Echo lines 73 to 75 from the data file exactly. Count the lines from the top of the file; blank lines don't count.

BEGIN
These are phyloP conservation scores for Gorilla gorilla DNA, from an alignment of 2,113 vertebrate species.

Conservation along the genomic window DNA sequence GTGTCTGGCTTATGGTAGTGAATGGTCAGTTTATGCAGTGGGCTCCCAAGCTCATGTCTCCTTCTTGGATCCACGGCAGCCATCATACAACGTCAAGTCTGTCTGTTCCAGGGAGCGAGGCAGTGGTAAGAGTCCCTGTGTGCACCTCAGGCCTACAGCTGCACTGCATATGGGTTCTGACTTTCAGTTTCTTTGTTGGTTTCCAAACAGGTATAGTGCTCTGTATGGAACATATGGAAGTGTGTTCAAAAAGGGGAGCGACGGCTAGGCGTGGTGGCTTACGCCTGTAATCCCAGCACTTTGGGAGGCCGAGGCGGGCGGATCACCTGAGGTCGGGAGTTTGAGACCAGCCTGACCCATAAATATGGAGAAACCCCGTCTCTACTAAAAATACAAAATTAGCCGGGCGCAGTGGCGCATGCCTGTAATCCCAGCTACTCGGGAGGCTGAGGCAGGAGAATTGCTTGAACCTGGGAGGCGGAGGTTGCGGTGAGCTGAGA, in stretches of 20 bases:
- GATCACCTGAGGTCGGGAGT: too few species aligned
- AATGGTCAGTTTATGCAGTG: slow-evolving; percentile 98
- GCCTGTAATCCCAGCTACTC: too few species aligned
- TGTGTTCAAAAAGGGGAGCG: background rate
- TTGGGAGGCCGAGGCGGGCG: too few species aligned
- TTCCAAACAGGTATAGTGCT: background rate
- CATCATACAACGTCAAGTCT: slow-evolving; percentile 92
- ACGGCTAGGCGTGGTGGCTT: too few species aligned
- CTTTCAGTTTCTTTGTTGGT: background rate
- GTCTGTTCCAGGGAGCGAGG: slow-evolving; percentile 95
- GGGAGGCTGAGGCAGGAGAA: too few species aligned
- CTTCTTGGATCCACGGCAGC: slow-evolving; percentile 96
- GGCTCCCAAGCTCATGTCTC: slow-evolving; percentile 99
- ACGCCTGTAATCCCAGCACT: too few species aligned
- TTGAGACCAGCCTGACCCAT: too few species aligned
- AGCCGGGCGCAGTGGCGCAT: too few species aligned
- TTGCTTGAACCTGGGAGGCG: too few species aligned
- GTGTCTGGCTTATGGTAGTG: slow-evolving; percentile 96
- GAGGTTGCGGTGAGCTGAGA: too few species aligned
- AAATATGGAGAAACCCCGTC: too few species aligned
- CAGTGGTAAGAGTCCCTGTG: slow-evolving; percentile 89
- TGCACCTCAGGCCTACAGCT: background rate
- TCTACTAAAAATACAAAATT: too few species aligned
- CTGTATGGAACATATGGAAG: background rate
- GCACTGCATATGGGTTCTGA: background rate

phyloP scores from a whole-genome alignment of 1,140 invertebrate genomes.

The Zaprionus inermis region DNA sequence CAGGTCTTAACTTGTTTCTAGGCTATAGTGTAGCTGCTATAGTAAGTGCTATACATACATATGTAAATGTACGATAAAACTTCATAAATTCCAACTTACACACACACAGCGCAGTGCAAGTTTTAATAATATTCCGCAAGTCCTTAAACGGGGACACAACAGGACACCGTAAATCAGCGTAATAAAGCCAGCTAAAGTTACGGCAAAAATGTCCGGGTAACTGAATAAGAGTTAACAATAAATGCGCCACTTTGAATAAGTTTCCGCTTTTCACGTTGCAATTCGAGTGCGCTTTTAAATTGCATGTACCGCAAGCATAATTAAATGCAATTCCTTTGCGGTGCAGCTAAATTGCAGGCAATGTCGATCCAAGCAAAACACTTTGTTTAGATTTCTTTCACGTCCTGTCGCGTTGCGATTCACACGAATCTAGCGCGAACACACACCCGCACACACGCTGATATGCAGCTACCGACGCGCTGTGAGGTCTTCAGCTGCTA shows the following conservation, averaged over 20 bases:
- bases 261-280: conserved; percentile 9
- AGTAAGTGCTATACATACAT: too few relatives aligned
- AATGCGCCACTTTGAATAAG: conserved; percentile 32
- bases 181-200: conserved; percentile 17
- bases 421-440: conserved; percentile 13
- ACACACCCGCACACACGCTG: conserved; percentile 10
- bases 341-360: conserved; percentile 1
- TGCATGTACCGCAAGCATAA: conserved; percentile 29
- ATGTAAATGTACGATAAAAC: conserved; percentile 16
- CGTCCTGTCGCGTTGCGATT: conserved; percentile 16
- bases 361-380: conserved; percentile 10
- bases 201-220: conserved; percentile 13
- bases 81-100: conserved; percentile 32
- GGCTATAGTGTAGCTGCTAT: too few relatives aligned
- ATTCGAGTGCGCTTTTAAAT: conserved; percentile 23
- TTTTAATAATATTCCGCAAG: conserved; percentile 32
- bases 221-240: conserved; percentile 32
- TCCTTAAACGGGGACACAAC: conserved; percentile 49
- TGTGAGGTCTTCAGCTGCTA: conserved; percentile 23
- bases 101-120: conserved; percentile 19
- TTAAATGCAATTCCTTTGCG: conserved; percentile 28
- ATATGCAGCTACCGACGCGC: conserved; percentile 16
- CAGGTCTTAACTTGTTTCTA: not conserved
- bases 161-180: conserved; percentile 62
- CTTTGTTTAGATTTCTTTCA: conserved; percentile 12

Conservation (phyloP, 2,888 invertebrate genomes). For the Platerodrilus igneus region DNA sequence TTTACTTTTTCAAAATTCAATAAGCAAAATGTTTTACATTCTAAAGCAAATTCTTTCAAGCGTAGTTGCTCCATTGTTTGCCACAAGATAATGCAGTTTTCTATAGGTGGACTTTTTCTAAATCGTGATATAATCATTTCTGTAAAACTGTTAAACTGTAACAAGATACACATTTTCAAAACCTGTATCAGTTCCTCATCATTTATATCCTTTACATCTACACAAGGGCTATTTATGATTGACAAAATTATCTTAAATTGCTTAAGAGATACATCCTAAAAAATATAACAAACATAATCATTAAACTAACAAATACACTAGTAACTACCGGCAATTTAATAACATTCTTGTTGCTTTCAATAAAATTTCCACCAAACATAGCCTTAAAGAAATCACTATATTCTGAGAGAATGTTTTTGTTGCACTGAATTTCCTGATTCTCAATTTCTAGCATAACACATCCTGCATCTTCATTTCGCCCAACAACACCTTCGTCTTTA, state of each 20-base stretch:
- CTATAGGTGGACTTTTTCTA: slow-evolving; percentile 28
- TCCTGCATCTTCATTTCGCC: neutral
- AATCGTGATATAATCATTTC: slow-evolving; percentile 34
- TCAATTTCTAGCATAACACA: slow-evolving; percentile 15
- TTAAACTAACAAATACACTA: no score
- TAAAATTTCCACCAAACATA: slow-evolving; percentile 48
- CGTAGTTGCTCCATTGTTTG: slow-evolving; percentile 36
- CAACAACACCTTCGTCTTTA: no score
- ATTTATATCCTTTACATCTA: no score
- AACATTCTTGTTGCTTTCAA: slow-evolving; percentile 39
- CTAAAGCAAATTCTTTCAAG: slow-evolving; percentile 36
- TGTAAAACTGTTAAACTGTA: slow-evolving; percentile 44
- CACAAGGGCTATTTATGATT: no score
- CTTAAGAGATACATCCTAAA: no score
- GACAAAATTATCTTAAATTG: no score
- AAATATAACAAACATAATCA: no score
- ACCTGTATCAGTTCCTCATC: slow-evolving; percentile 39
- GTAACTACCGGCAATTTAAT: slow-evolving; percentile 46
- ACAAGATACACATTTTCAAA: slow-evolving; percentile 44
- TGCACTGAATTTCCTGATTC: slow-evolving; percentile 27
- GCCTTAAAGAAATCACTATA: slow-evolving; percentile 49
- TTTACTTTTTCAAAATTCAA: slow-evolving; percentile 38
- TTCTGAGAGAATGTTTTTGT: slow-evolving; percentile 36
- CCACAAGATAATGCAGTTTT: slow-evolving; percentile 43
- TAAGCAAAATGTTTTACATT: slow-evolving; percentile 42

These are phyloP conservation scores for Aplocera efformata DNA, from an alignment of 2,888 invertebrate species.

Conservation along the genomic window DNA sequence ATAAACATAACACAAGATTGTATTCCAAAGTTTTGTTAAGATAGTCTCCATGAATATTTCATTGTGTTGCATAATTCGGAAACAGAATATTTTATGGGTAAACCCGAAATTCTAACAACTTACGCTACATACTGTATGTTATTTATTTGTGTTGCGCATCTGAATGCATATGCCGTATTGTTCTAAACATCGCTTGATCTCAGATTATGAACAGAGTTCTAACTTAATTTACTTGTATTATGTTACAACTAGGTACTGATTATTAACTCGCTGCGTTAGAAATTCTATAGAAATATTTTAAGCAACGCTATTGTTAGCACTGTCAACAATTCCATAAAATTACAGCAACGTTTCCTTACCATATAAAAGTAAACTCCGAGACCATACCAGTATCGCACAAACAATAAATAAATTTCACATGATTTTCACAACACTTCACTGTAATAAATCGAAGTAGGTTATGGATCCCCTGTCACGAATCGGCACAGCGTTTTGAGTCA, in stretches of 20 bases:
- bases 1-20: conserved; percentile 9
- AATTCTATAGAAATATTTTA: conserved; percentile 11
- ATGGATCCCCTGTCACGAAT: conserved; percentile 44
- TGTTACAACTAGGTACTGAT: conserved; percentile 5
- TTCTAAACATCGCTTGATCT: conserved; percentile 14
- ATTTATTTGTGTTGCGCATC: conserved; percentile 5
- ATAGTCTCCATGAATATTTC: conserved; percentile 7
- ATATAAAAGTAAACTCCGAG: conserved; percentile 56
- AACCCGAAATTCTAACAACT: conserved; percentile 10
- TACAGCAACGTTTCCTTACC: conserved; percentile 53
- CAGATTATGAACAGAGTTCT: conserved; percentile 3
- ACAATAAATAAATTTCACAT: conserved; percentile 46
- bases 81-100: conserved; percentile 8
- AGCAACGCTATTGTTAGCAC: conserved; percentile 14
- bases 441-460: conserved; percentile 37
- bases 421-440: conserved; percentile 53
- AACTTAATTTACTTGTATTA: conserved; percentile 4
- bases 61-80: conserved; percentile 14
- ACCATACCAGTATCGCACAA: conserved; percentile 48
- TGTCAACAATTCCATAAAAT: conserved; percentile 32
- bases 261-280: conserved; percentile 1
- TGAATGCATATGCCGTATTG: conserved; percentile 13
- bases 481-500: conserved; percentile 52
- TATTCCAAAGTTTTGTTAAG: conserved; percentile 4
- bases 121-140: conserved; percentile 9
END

- GTAACTACCGGCAATTTAAT: slow-evolving; percentile 46
- ACAAGATACACATTTTCAAA: slow-evolving; percentile 44
- TGCACTGAATTTCCTGATTC: slow-evolving; percentile 27